Below I developed a chart comparing the average confidence of different groups between the two polls.  I broke the comparison down by professional groups, education level and academic focus areas.  Two quick notes – the groups are not exclusive, a government worker with a master’s degree in business will be averaged in the ‘Government’, ‘MA/MS Degree’ and ‘Business’ groups.  Also, some groupings have only a few responses so averages may appear more volatile than they may actually be. (Example: Only 6 respondents in Media-Int’l Development).

Here are the results and I’ll post what I found interesting below. The first 5 categories are professional groups, the next 5 are education levels and the last 7 are academic majors.

Some interesting results:

  1. ‘Academic’ professional group and those majoring in ‘History’ were the most confident on average and held their confidence after Bin Laden’s death.
  2. ‘Government’ professional group had less confidence after Bin Laden’s death.  Maybe those closest to CT action were more cautious in their analysis after a major change in the system.
  3. Those with PHD’s and MA’s were less confident after Bin Laden’s death while those with Associate and BA degrees were more confident after Bin Laden’s death.
  4. Political Science and History majors were more confident than other academic focus areas.  Political science majors were more confident after Bin Laden’s death.  History majors were the most confident throughout.  I wonder if History majors believe “history repeats itself” so they are best equipped to anticipate the future.  I also imagine this leads them to Status Quo bias – a belief that tomorrow will most likely be like today and yesterday.  A safe bet as things on average don’t change drastically from day-to-day.  However, historians are often wrong in their predictions of the long-run future as the only thing that is certain about the future is that it will not be like the past.

I have some more break downs of the poll results on confidence coming in the next few days to include my favorite breakdown coming up in the next post.

Foxes, Hedgehogs & Confidence – Part 2

Last week, I posted on Daniel Kahneman’s NYT article explaining how confidence and accuracy appear to have little correlation when it comes to forecasting.  Kahneman noted that his forecasts of soldier leadership ability generated from the personal observations of his assessment team were only slightly more accurate than random guessing.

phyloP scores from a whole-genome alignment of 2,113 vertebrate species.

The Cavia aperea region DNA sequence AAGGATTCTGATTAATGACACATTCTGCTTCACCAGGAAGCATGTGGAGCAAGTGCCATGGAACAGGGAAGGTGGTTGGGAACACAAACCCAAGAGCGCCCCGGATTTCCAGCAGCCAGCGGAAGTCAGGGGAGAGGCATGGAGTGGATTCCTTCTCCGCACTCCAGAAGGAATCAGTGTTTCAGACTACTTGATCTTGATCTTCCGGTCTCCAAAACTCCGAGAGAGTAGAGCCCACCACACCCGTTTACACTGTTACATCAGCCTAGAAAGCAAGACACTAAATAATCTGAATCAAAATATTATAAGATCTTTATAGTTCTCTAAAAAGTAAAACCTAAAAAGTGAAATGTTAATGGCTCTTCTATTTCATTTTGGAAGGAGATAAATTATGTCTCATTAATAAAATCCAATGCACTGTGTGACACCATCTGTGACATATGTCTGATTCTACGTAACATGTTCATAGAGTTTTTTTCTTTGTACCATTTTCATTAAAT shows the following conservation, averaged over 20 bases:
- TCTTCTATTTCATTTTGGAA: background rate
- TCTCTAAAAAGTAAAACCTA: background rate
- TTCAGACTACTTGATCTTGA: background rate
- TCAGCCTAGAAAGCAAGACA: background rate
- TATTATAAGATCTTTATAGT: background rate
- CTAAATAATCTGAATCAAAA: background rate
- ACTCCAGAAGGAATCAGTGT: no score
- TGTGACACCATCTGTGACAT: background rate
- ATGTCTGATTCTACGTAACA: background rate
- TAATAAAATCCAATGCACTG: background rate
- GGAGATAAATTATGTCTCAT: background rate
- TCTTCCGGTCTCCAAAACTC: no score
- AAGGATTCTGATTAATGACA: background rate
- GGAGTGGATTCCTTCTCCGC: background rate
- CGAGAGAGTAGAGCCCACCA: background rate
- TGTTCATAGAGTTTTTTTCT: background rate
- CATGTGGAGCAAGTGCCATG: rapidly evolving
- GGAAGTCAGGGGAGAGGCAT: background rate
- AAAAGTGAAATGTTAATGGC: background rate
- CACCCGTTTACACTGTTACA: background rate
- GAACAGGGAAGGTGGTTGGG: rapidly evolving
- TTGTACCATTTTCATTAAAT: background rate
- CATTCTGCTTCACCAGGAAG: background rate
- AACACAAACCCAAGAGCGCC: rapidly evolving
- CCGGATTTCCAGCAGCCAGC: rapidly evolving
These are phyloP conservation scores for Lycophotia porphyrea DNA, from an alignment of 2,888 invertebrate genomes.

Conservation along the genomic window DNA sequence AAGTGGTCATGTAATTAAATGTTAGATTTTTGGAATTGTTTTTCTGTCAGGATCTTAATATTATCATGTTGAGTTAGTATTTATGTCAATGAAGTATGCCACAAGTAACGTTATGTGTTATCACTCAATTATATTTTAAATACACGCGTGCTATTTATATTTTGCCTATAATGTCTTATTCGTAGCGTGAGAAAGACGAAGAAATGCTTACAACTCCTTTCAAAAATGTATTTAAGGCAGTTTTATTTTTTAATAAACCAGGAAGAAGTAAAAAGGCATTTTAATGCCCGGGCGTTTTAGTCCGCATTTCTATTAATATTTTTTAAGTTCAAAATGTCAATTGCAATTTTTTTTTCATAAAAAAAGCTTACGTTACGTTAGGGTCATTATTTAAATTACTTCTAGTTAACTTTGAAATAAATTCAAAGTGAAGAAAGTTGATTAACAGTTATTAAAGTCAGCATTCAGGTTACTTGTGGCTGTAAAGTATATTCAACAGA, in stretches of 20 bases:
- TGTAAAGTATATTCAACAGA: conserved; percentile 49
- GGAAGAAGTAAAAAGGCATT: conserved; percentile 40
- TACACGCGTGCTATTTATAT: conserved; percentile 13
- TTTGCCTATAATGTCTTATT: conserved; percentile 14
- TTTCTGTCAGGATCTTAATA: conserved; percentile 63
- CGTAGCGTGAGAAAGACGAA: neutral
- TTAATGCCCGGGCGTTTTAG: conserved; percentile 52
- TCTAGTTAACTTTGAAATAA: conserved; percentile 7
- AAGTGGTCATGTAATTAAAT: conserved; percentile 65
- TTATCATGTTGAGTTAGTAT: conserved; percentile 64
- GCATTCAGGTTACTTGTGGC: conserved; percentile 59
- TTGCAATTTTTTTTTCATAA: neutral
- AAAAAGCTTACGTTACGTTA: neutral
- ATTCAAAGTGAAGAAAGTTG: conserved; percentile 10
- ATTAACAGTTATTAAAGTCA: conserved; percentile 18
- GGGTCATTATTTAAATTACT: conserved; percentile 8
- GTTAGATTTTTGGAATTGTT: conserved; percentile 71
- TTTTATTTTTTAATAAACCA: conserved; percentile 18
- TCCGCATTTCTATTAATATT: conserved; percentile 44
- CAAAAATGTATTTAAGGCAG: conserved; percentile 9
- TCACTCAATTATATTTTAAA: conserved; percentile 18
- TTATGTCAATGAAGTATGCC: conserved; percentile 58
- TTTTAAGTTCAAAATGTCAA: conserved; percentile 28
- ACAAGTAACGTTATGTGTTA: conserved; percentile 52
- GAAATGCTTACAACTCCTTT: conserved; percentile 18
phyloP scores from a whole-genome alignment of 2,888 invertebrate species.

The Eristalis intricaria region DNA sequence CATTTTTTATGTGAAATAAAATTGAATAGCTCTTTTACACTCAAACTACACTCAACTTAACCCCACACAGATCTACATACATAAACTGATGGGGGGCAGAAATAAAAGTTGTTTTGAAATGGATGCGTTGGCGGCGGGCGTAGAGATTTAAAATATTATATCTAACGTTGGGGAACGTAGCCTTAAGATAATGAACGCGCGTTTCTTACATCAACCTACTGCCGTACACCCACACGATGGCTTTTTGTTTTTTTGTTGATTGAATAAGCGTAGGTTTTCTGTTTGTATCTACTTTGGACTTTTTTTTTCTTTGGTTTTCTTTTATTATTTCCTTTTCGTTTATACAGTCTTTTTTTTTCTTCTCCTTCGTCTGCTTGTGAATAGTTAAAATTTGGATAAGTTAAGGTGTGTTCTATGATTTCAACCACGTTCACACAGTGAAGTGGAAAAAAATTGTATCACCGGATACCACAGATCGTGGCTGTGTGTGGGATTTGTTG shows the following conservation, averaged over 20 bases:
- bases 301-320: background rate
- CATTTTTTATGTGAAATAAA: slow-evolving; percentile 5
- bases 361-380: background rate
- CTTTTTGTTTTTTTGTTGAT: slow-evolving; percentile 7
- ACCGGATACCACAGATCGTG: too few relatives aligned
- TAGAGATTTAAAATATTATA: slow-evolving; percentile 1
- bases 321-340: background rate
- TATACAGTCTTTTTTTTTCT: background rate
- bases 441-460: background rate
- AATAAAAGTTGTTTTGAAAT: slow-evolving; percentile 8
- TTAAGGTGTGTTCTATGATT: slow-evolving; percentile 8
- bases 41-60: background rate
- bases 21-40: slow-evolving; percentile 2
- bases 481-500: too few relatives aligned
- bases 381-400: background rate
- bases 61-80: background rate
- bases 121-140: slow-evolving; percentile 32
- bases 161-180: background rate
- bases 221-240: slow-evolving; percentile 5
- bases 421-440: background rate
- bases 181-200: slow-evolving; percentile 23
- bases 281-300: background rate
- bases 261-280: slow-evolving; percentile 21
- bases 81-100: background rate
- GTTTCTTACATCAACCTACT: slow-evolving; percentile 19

Kahneman’s notion echoes the research of Dr. Philip Tetlock; author of Expert Political Judgement and the basis for much of Dan Gardner’s book Future Babble. Over 20 plus years, Dr. Tetlock surveyed more than 100 experts on a host of different issues building a database of more than 27,000 predictions.  Armed with this data, Tetlock conducted a thorough analysis of expert opinion and, like Kahneman, generally found highly confident experts commonly cited in the media were less accurate than random guessing on any given prediction.  Tetlock labeled these confident but off-based forecasters “Hedgehogs”.  Meanwhile, Tetlock found the more accurate predictors of future outcomes tended to have lower confidence in their predictions.  Tetlock labeled these less confident but more accurate experts “Foxes”. Dan Gardner explains in Future Babble that “Foxes”:

“had no template. Instead, they drew information and ideas from multiple sources and sought to synthesize it. They were self-critical, always questioning whether what they believed to be true really was. And when they were shown they had made mistakes, they didn’t try to minimize, hedge, or evade. They simply acknowledged they were wrong and adjusted their thinking accordingly.  Most of all, these experts were comfortable seeing the world as complex and uncertain—so comfortable that they tended to doubt the ability of anyone to predict the future.”

I believe Tetlock’s research provides valuable perspective for both policymakers and policy advisers.  Policymakers often seek the counsel of experts and routinely put faith in expert analysis depending on the level of confidence expressed by the adviser.  Yet, by Kahneman’s admission and Tetlock’s research, those advisers most confident in their predictions and prescriptions may in fact be less accurate than random guessing.  Likewise, for policy advisers (so-called experts), they often feel pressured to appear aggressively confident when making their predictions to ensure the respect of policymakers and to sustain their status amongst other experts.  Essentially, when policymakers turn to experts, they are seeking certainty about an expert prediction as much or more than the content of the prediction itself.

I’ve lamented many times at this blog my disdain for “Hedgehogs” vaguely predicting every potential scenario with high confidence. I’ll follow up soon with a part 3 related to the polling conducted here in May. Meanwhile, FORA hosts a great series of segments where Tetlock presents some of his findings and I’ll embed his introduction here below.

Why Foxes Are Better Forecasters Than Hedgehogs from The Long Now Foundation on FORA.tv